Federal Court Affirms Steps to Protect Klamath River Salmon


Court decides not to eliminate protections for salmon in its 2017 decision


Patti Goldman, Earthjustice, Managing Attorney, (206) 343-7340, ext. 1032

Stephanie Tsosie, Earthjustice, Associate Attorney, (206) 343-7340, ext. 1023

Matt Mais, Yurok Tribe, Public Relations Director, (707) 954-0976 (cell)

Glen Spain, Pacific Coast Federation of Fishermen’s Associations, (541) 521-8655 (cell)

In the face of another tough water year for California and Oregon, threatened coho salmon in the Klamath River will have much better survival chances in 2018, thanks to an April 30 decision in U.S. District Court upholding the injunction entered last year.

The Bureau of Reclamation (BOR) and irrigation districts requested that the Court allow them to forgo the Klamath River flows required by the injunction, which dilute the concentration of deadly parasites that infect juvenile salmon. Another flow, the “flushing flow,” has already occurred as required by the injunction, in the days preceding the hearing, and will help prevent the risk of infection for salmon.

Judge William H. Orrick found that, in addition to the flushing flow, the BOR must comply with the requirements of the injunction and set aside water to allow for an “emergency dilution flow” to protect salmon in the event of a disease outbreak.

“This ruling gives salmon a chance at survival, and prevents conditions like those that caused horrific disease outbreaks in past years leading up to this lawsuit,” said Patti Goldman, the Earthjustice attorney arguing on behalf of Klamath Riverkeeper and the Pacific Coast Federation of Fishermen’s Associations. “This year class of salmon are already in a precarious state and need the water, to survive and to avoid another catastrophe.”

The challenges that Klamath River salmon face ripple throughout the Klamath Basin. Recent years have been especially difficult for the Yurok Tribe. Its Tribal Council voted not to have commercial fishing seasons in 2016 or 2017, and even forbade subsistence fishing in 2017 due to low salmon numbers. It was the first year since time immemorial that the Yurok Tribe completely closed its subsistence fishery.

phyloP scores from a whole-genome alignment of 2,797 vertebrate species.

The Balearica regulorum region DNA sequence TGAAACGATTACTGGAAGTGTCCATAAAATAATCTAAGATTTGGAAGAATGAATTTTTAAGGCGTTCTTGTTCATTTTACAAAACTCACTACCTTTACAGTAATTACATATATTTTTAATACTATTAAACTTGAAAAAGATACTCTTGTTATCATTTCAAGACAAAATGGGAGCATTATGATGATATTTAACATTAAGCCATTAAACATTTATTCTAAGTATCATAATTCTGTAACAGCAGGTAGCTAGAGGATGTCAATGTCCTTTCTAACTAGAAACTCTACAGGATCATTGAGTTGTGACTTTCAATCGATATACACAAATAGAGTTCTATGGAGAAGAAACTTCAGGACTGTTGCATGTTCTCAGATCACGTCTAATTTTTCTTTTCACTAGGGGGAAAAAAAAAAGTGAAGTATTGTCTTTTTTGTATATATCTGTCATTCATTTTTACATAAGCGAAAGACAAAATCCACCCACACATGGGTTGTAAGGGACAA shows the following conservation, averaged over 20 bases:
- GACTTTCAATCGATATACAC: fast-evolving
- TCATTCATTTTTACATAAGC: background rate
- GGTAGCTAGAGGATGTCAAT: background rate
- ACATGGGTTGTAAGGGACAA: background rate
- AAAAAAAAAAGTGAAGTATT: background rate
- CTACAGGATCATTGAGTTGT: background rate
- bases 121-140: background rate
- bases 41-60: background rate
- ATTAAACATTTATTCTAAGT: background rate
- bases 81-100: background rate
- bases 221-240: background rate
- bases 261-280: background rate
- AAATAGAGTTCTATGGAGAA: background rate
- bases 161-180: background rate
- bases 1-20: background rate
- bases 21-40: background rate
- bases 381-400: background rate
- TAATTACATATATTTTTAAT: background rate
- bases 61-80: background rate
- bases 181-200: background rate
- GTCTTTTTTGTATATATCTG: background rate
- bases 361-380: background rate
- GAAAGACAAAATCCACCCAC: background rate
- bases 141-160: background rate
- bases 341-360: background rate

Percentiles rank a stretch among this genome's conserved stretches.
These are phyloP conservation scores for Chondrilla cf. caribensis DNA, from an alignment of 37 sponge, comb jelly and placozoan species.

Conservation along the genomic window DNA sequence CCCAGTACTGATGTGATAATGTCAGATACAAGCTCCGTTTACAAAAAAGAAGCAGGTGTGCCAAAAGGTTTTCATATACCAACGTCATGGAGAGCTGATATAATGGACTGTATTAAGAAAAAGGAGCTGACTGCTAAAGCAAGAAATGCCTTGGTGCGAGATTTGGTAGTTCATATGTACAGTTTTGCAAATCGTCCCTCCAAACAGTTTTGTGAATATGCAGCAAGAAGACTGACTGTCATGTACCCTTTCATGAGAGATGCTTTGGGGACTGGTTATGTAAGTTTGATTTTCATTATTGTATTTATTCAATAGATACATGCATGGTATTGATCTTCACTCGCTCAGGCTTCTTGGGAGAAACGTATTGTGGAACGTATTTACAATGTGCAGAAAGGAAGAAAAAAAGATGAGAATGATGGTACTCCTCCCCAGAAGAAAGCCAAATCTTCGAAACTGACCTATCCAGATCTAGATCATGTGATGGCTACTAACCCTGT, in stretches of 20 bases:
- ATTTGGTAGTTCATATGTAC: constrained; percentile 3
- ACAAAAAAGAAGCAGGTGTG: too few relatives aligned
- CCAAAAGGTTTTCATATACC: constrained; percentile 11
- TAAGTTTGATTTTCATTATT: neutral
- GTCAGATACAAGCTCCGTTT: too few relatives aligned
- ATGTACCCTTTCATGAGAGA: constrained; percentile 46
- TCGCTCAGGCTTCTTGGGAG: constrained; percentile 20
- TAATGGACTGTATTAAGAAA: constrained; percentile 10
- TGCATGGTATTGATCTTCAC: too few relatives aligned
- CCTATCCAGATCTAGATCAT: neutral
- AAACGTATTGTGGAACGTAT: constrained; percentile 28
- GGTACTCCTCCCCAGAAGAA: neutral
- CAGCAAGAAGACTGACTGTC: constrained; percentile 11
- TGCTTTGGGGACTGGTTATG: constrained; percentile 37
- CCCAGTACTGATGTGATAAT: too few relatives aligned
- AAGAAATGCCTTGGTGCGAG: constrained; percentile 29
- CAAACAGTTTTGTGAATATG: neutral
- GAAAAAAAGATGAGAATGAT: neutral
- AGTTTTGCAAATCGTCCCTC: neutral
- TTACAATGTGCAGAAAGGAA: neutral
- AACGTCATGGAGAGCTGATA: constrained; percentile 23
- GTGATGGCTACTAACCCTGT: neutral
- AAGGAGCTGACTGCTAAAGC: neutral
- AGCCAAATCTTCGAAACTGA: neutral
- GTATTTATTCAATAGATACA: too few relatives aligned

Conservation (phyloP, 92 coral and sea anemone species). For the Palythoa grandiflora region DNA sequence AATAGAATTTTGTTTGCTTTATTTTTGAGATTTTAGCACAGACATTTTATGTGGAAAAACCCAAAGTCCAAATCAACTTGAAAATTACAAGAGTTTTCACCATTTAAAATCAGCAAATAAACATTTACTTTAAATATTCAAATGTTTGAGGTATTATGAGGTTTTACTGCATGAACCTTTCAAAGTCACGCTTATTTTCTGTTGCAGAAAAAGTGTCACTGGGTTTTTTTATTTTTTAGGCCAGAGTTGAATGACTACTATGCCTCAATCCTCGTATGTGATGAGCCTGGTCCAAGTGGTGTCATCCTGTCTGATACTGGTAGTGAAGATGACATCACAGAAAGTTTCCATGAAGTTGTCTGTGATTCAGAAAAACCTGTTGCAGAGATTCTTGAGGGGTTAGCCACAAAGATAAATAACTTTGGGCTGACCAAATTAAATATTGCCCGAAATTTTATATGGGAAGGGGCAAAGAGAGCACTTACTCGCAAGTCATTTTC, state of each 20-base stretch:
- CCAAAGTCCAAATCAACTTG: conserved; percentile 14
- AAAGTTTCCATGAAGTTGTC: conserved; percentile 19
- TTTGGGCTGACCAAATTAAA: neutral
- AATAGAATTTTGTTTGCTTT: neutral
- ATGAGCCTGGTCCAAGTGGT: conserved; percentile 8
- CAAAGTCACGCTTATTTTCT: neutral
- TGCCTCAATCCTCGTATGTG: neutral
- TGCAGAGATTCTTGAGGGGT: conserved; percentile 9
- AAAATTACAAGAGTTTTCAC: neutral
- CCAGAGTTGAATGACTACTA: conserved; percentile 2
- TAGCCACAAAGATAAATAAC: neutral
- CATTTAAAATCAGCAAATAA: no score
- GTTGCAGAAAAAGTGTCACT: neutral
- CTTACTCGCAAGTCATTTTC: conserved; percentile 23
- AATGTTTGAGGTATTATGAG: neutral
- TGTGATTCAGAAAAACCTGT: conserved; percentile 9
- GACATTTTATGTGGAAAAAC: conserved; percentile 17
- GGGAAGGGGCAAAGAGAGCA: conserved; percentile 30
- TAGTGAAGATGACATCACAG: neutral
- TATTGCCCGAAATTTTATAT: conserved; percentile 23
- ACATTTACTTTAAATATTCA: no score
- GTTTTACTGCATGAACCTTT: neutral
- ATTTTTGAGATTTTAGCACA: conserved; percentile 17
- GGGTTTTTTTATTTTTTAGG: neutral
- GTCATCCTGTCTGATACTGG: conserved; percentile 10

“Our creation story states that the River was made to support the Yurok people — and as long as we don’t take more than we need from it, the River will always provide for our livelihood,” said Yurok Tribe Chairman Thomas O’Rourke. “Today’s decision is another step in a long journey acknowledging the importance of this sacred bond.”

For Dave Bitts, president of the Pacific Coast Federation of Fishermen’s Associations, it is more proof of the need for all sides to work together in a region where scarce water resources have been over-allocated for years.

“It’s a real challenge. I think we have a better chance of meeting it if we work cooperatively than if we’re fighting each other in court all the time,” Bitts said.

“If we don’t make the choice now to be more sustainable, we’re going to be forced to — so, we might as well start planning how we’re going to do that now,” added Klamath Riverkeeper Interim Director Amanda Ford. “I think what’s happening, especially in the upper Klamath Basin, is a really good chance to do that. Getting along doesn’t necessarily mean we all agree on everything. It means that we respect each other enough to not damage the place our future generations are going to live.”

Reporter Resources

Young salmon supporter and Yurok Tribe member Tseeyaba, and her father, outside the Burton Federal Building on the day of a hearing on Klamath River flows in San Francisco, April 10, 2018.
Young salmon supporter and Yurok Tribe member Tseeyaba, and her father, outside the Burton Federal Building on the day of a hearing on Klamath River flows in San Francisco, April 10, 2018. (Martin do Nascimento / Earthjustice)

Additional Resources

About Earthjustice

Earthjustice is the premier nonprofit environmental law organization. We wield the power of law and the strength of partnership to protect people's health, to preserve magnificent places and wildlife, to advance clean energy, and to combat climate change. We are here because the earth needs a good lawyer.